During the first 40 minutes or so of our studio class last week we did a quick warm up activity with a group of 2-3 people, and from the activity we identified the top 5 best practices for teamwork. We each shared our greatest teamwork experience from the past (of course, there were some horror stories throughout the conversation as well...), we settled down on the following five.
Ability to give and take critique
Make sure everyone from the group is on the same page
Less talk & more listen - be open to disagreements
If you have an issue, say it and address it as soon as possible
Always give your honest feedback and thoughts - never disagree when it's too late
Delegate work when you need to - be honest to yourself on how much you can take on
Team works best when everyone has the same commitment and dedication; if not, the fact should be communicated to the whole team before the project starts
Enthusiasm and passion motivate the whole team
It drives commitment
- UNDERSTAND EACH TEAMMATE'S STRENGTHS & WEAKNESSES
Best to identify everyone's strengths and weaknesses before starting a project and delegate responsibilities accordingly
I personally had an amazing teamwork experience from my last semester's Managing Creative Projects and Teams course. Group project is nothing new to me with my Industrial Design background; however, I think last semester was the first time I really truly FEEL the power of collaboration. The experience was however extremely outside of my comfort zone - there were many many arguments and debates, especially when the all of us came from completely different background (product design, arts, interior design, architecture, branding ...etc). I learned throughout the process that being open to disagreements and taking honest critique are something that we all should practice, because those hours and hours of arguments can lead to great innovations and solutions. The biggest challenge for that though is to make sure everyone on the team has that "thick skin" to take brutally honest critique (and are all open to do so) to make sure productive arguments don't become personal fights. (Yep, we all witnessed this happened at some point...while they sometimes can be entertaining to watch, it is definitely not fun to be in one...)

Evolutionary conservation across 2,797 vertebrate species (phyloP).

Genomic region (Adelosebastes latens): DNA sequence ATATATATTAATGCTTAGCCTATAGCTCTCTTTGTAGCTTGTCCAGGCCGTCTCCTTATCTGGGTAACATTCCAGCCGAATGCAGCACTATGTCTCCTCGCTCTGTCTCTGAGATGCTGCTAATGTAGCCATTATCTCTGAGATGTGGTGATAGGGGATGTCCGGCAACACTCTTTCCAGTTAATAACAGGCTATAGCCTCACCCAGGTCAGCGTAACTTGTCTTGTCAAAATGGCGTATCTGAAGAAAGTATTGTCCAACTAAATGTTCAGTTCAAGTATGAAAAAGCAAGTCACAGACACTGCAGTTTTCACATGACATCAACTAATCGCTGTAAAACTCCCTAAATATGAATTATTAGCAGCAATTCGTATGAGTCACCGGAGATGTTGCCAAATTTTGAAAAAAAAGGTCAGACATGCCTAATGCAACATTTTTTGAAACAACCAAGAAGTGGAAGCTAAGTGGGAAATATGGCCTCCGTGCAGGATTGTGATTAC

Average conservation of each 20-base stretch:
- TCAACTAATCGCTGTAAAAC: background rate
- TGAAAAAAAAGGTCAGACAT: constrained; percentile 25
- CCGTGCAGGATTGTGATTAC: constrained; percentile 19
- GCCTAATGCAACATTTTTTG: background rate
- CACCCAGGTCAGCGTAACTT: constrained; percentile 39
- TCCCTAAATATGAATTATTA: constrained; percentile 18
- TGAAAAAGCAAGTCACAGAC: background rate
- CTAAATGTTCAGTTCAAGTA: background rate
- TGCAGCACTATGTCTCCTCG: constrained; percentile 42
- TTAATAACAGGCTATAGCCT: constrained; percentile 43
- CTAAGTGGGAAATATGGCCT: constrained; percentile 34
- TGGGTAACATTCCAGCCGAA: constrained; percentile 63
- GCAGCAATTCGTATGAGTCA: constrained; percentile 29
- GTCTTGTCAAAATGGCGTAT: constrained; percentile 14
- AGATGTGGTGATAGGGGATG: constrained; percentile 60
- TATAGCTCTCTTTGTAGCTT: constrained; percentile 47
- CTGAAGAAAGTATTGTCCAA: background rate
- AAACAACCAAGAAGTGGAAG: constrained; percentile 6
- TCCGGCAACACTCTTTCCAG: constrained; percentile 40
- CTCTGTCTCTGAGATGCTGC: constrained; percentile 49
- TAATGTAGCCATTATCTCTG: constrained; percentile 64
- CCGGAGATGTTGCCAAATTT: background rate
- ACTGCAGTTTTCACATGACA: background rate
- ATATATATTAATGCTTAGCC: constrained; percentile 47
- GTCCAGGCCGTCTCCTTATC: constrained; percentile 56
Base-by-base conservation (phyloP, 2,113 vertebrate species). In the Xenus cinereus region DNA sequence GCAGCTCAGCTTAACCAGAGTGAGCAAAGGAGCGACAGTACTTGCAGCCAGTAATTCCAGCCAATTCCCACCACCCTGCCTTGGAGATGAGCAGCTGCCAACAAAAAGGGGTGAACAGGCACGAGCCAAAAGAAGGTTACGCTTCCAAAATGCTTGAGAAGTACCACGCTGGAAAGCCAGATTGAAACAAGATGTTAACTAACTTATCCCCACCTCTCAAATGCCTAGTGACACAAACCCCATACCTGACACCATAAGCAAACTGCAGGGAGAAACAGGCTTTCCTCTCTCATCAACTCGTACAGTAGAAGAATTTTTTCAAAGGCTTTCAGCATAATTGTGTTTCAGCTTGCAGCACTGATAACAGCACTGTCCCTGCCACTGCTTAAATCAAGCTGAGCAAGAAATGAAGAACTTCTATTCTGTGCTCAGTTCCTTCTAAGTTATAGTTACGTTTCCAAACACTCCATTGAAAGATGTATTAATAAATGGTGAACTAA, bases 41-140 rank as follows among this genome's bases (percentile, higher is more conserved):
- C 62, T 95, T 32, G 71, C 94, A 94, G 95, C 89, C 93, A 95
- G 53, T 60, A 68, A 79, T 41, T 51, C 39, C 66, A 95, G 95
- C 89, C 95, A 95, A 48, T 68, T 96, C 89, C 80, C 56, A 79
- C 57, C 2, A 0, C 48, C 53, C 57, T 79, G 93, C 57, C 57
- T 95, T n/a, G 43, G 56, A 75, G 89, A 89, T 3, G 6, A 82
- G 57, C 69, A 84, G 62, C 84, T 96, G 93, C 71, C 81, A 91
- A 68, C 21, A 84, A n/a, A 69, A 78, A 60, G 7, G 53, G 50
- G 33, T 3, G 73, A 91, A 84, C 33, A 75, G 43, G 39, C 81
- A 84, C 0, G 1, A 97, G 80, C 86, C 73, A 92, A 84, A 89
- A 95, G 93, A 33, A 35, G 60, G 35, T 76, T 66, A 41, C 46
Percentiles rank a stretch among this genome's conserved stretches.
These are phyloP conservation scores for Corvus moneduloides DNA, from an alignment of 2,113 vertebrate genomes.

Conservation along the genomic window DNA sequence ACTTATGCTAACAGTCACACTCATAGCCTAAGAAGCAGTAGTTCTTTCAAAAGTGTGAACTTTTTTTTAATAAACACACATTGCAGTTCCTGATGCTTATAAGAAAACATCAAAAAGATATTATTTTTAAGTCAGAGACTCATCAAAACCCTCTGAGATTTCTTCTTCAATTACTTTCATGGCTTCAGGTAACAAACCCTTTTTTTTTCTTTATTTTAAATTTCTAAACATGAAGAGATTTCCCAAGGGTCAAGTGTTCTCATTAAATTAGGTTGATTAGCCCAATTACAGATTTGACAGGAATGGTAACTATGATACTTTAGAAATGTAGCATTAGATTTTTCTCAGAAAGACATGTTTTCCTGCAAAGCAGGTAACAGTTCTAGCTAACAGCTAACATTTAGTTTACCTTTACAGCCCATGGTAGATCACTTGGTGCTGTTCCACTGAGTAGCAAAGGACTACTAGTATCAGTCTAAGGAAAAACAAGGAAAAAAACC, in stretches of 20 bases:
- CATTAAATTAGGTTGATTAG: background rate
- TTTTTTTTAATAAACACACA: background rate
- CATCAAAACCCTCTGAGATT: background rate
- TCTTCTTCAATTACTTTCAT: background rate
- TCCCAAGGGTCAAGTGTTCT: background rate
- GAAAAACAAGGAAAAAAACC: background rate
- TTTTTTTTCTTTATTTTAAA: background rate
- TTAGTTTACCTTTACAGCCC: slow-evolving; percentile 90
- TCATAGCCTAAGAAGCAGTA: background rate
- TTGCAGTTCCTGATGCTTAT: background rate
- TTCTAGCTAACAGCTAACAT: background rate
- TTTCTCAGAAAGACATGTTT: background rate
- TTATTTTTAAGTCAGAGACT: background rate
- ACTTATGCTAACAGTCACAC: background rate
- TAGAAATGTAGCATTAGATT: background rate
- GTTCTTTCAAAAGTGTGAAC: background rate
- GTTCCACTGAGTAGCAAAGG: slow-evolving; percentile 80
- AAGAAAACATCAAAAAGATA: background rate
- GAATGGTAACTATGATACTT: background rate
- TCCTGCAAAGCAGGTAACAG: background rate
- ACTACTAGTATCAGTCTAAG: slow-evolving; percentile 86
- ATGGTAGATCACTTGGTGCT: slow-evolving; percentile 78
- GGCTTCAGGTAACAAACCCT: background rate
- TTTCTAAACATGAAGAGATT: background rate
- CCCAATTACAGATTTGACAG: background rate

For the rest of the class time we had Adam Brodowski and Clara Bunker come in and lead a workshop on "Project Charter". Design workshops are always fun to participate! You never know what outcome can be created until the last minute. Instead of reflecting on the actual Project Charter toolkit, however, I wanted to share some of the notes that I wrote down during the activity.
- "No sneaky post-its!"
This may sound funny to some but it was my favorite "rules" Adam and Clara set up for us before we begin the process. Often time we don't feel very confident about our ideas but still want to participate, so we put up a post-it without telling the team and hope that somebody else will accidentally see it and say "oh that's a great idea! who wrote it down?". Let's be real here, that rarely happens. This go back to one of the 5 best practices mentioned earlier - COMMUNICATION. If you have something to say, just say it.
- "The value is in the process"
This was also a great advise from the workshop leaders. After studying design for so many years we all get bombarded with the hundreds of design toolkit that are out there. "Really???? ANOTHER tool?" If we change out perspective a little we can find that it is not the toolkit that is important, it is the process (I like to think of it as the "human" part).
- Always set rules when leading a workshop
I found the rule setting part be very helpful after going through a few design workshops at Parsons. While they may seem like common sense and unnecessary, you may be surprised how everyone has different set of rules in mind going into the workshop. Again, it's all about communication. It doesn't hurt to get everyone on the same page. Also, the role of a facilitator is also very important during a workshop, to reinforce that the rules are being followed. (No sneaky post-its!!!)
Quote of the week
"BEING TOLD YOUR IDEA IS COOL IS NOT USEFUL; SEEING BEHAVIOR THAT VALIDATES YOUR CUSTOMER'S WILLINGNESS TO BUY IS VERY USEFUL."
- Talking to Humans by Giff Constable